Platts reports on statements made by Compete Coalition counsel William Massey:
A sharp reduction in US power prices that was tied to lower fuel costs “should put to rest the shallow arguments suggesting that competitive markets aren’t working because electricity prices increase,” the Compete Coalition said Wednesday.
Compete, which represents customers, suppliers, generators and others, pointed to recent reports of falling power prices in organized markets around the country: a 54% drop in New York Independent System Operator’s footprint since June, a 28% drop in Electric Reliability Council of Texas since July and price cuts from 10% to 14.6% for customers in parts of ISO-New England and PJM Interconnection.
“The thing about markets is that prices go up and prices go down, and the prices are tied in large part to the cost of generation fuel,” William Massey, counsel to Compete, said Thursday. “I suppose the opponents of markets just thought that prices would go up and stay up regardless of the cost of fuel, but it doesn’t work that way.”
As it turns out, the most recent EIA data supports the conclusion that electric power prices have dropped since fuel costs peaked last July. Unfortunately, the only EIA data I can turn up quickly provides monthly averages for the nation as a whole, not state-by-state numbers. And while that data does show prices falling through October 2008 (the latest readily available data), electric power prices typically peak in Summer and drop through Fall and Winter. Layer on top of that the macroeconomic conditions that worsened over September and October, and you get another reason to expect prices to fall. So, Compete should marshal up some detailed data to demonstrate their point, or keep their powder dry until such data is available. (One suggestive bit of information Compete links to in its news release comes from the Association of Electric Companies of Texas, which reports that retail offer prices have dropped by over 28 percent since July.)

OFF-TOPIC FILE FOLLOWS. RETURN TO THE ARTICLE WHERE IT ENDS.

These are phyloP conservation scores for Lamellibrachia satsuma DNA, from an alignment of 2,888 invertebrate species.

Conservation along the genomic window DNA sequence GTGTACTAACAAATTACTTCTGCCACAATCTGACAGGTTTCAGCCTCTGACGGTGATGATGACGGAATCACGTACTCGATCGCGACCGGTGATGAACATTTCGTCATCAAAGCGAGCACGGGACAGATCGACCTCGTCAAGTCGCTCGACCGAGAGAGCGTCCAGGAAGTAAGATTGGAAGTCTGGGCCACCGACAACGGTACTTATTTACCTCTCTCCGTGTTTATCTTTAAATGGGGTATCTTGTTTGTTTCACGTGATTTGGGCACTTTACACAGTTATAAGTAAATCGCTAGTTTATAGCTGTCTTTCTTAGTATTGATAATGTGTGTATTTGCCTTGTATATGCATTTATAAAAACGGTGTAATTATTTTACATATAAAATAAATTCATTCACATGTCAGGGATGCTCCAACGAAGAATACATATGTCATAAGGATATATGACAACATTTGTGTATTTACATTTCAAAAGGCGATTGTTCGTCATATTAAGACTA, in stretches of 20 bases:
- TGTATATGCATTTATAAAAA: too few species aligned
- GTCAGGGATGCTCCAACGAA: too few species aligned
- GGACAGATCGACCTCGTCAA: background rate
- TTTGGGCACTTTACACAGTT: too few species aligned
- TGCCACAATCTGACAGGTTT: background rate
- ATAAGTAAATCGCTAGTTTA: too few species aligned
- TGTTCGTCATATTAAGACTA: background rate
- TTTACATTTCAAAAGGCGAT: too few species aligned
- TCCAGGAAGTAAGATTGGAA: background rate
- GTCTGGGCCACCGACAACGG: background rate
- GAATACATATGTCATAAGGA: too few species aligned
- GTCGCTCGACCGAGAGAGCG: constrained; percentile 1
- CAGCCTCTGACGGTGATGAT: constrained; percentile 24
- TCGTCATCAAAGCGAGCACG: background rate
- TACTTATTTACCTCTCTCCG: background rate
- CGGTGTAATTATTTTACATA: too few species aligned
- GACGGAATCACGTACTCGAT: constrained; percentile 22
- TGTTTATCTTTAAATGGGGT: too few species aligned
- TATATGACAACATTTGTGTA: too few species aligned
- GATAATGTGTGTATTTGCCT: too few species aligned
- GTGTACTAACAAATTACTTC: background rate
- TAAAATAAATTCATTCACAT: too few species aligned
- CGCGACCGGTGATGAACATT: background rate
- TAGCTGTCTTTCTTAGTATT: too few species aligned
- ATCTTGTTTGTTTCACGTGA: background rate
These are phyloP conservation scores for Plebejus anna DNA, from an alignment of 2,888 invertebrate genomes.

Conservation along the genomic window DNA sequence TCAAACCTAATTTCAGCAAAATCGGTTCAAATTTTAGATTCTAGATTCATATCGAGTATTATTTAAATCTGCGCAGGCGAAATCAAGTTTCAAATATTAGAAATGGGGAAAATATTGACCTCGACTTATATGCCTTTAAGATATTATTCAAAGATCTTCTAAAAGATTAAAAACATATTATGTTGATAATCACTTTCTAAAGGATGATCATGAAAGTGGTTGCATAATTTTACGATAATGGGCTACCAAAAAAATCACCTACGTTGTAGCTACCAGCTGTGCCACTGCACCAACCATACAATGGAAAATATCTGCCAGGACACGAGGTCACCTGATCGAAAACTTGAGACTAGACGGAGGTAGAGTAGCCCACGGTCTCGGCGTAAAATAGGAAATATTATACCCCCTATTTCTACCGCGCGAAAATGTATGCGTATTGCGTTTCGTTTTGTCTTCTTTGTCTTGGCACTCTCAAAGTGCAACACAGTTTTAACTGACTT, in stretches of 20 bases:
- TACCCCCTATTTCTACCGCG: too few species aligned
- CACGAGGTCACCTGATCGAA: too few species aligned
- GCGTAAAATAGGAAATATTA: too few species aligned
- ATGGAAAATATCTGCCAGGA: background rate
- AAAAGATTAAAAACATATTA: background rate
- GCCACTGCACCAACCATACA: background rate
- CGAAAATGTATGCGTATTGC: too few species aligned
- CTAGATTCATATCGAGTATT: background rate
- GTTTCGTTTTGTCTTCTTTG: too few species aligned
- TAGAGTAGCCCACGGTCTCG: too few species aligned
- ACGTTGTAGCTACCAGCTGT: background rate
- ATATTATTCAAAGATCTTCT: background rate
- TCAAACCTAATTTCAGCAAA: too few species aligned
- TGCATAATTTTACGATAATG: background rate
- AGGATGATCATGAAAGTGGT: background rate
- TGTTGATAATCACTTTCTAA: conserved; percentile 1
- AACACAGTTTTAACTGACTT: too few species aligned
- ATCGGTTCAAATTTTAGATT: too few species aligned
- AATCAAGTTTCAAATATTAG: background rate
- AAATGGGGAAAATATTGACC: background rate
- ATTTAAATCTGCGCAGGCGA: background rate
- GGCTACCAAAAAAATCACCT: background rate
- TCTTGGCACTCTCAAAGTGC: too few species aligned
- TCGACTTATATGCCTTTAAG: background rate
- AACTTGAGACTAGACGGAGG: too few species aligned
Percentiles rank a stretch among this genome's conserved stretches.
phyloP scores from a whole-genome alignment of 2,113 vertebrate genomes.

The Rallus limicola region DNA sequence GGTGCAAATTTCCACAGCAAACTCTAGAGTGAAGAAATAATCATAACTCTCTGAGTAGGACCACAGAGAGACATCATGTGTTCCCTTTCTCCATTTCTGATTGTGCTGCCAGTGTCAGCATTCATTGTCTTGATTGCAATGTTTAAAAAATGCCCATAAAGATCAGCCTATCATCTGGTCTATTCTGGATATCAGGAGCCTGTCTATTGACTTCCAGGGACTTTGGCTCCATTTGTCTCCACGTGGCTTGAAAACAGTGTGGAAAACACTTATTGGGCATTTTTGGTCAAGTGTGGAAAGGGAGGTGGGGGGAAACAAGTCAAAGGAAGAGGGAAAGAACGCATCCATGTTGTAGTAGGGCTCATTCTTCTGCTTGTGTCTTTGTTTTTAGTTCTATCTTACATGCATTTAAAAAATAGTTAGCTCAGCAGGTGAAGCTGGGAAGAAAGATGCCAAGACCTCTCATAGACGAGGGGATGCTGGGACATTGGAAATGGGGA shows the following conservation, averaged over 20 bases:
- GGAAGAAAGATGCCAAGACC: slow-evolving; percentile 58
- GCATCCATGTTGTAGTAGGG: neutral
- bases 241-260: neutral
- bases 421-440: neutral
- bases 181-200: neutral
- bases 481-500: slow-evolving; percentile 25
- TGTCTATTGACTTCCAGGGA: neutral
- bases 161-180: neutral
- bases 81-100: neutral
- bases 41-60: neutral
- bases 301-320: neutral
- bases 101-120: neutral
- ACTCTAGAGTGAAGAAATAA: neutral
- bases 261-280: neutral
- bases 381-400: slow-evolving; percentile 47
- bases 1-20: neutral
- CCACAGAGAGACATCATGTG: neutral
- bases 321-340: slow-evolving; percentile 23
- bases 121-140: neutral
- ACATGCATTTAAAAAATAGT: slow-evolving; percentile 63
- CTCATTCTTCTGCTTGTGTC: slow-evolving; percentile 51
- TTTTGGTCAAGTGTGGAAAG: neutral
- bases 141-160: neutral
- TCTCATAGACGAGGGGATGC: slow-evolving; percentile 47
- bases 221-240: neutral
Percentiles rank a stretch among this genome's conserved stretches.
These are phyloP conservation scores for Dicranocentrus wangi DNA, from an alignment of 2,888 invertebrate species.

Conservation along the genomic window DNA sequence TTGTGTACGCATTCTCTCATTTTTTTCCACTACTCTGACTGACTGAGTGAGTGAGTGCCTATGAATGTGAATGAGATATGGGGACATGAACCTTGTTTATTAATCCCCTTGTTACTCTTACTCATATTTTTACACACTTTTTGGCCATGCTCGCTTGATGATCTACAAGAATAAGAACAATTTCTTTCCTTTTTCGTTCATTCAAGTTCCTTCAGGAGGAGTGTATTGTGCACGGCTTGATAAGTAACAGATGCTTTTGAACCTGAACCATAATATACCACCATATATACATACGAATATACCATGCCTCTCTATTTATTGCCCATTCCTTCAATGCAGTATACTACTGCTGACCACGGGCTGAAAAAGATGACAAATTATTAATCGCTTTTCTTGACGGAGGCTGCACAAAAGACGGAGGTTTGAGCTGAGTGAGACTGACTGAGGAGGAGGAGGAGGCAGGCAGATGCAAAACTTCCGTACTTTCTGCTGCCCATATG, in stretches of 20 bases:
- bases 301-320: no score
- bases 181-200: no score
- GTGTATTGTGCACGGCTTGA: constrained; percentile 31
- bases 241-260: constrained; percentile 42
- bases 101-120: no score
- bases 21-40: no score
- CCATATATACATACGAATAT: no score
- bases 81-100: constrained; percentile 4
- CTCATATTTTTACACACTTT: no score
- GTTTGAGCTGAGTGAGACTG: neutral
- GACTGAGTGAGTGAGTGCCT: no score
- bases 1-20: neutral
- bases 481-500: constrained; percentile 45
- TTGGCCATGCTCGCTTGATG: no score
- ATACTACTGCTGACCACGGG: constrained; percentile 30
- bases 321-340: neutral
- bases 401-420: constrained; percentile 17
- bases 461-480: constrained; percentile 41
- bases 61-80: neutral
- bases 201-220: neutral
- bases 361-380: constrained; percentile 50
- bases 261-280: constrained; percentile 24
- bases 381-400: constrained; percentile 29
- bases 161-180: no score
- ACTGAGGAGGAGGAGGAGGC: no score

Still, I’m looking forward to watching the data come in as fuel costs remain low, to see which retail customers capture the most in the way of lower prices. Advocates for a more competitive industry, and I am one, tend to expect restructured states to show lower prices faster, while defenders of the traditional regulated utility have an opposing view.
I just can’t wait for the next Power in the Public Interest report on electric prices.